Hope for hearing loss
Scientists have found a way to repair damaged nerves and cells inside the ear, using a technique that could soon restore hearing to millions of elderly people and others suffering hearing loss.
The lab study, conducted by scientists at USC and Harvard University, is a potential remedy for a problem that afflicts two-thirds of people over 70 years and 17% of all adults in the United States.
“We figured out how to deliver a drug into the inner ear so it actually stays put and does what it’s supposed to do, and that’s novel,” said Charles McKenna, a corresponding author for the study and chemistry professor at the USC Dornsife College of Letters, Arts and Sciences. “Inside this part of the ear, there’s fluid constantly flowing that would sweep dissolved drugs away, but our new approach addresses that problem. This is a first for hearing loss and the ear. It’s also important because it may be adaptable for other drugs that need to be applied within the inner ear.”
However, there are caveats. The research has not yet been tested in living animals or humans, yet the researchers are hopeful given the similarities of cells and mechanisms involved. McKenna says since the technique works in the laboratory, the findings provide “strong preliminary evidence” it could work in living creatures. They are already planning the next phase, involving animals and hearing loss.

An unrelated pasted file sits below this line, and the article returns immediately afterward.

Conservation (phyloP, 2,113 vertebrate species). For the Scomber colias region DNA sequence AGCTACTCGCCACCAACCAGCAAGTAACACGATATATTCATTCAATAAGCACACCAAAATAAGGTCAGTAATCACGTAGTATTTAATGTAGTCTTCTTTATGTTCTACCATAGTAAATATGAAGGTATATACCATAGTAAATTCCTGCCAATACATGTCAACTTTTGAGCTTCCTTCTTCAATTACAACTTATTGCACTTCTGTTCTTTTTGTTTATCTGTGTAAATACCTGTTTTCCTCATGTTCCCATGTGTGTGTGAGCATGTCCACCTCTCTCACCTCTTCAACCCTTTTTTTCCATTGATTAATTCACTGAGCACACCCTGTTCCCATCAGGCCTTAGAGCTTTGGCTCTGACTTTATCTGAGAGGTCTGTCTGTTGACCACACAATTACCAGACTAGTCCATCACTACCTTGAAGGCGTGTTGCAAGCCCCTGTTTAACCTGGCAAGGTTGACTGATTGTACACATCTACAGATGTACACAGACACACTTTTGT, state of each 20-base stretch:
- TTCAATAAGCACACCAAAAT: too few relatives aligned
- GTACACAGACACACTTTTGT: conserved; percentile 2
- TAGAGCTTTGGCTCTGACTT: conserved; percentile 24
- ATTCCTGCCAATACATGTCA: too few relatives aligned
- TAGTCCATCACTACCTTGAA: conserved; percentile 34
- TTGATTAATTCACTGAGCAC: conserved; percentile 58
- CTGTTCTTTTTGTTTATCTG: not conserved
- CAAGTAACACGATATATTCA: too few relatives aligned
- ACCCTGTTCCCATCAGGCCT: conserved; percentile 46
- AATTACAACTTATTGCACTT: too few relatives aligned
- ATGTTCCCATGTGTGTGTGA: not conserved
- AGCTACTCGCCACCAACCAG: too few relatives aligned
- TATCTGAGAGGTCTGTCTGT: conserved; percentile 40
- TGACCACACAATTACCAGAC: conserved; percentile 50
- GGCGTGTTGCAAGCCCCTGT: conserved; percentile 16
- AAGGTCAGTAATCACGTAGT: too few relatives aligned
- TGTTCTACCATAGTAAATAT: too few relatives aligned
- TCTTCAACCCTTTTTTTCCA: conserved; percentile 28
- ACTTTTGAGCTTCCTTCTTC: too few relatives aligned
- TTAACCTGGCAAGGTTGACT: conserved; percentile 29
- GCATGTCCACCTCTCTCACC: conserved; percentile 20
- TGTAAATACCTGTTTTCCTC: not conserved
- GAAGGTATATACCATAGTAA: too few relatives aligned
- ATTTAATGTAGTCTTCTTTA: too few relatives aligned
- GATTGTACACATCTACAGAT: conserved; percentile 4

The study breaks new ground because researchers developed a novel drug delivery method. Specifically, it targets the cochlea, a snail-like structure in the inner ear where sensitive cells convey sound to the brain. Hearing loss occurs due to ageing, working with noisy machines and too many loud concerts. Over time, hair-like sensory cells and bundles of neurons that transmit their vibrations break down, as do ribbon-like synapses, which connect the cells.
The researchers designed a molecule combining 7,8-dihydroxyflavone, which mimics a protein critical for development and function of the nervous system, and bisphosphonate, a type of drug that sticks to bones. The pairing of the two delivered the breakthrough solution, the researchers said, as neurons responded to the molecule, regenerating synapses in mouse ear tissue that led to repair of the hair cells and neurons, which are essential to hearing.
“We’re not saying it’s a cure for hearing loss,” McKenna said. “It’s a proof of principle for a new approach that’s extremely promising. It’s an important step that offers a lot of hope.”
The study was recently published in the journal Bioconjugate Chemistry.
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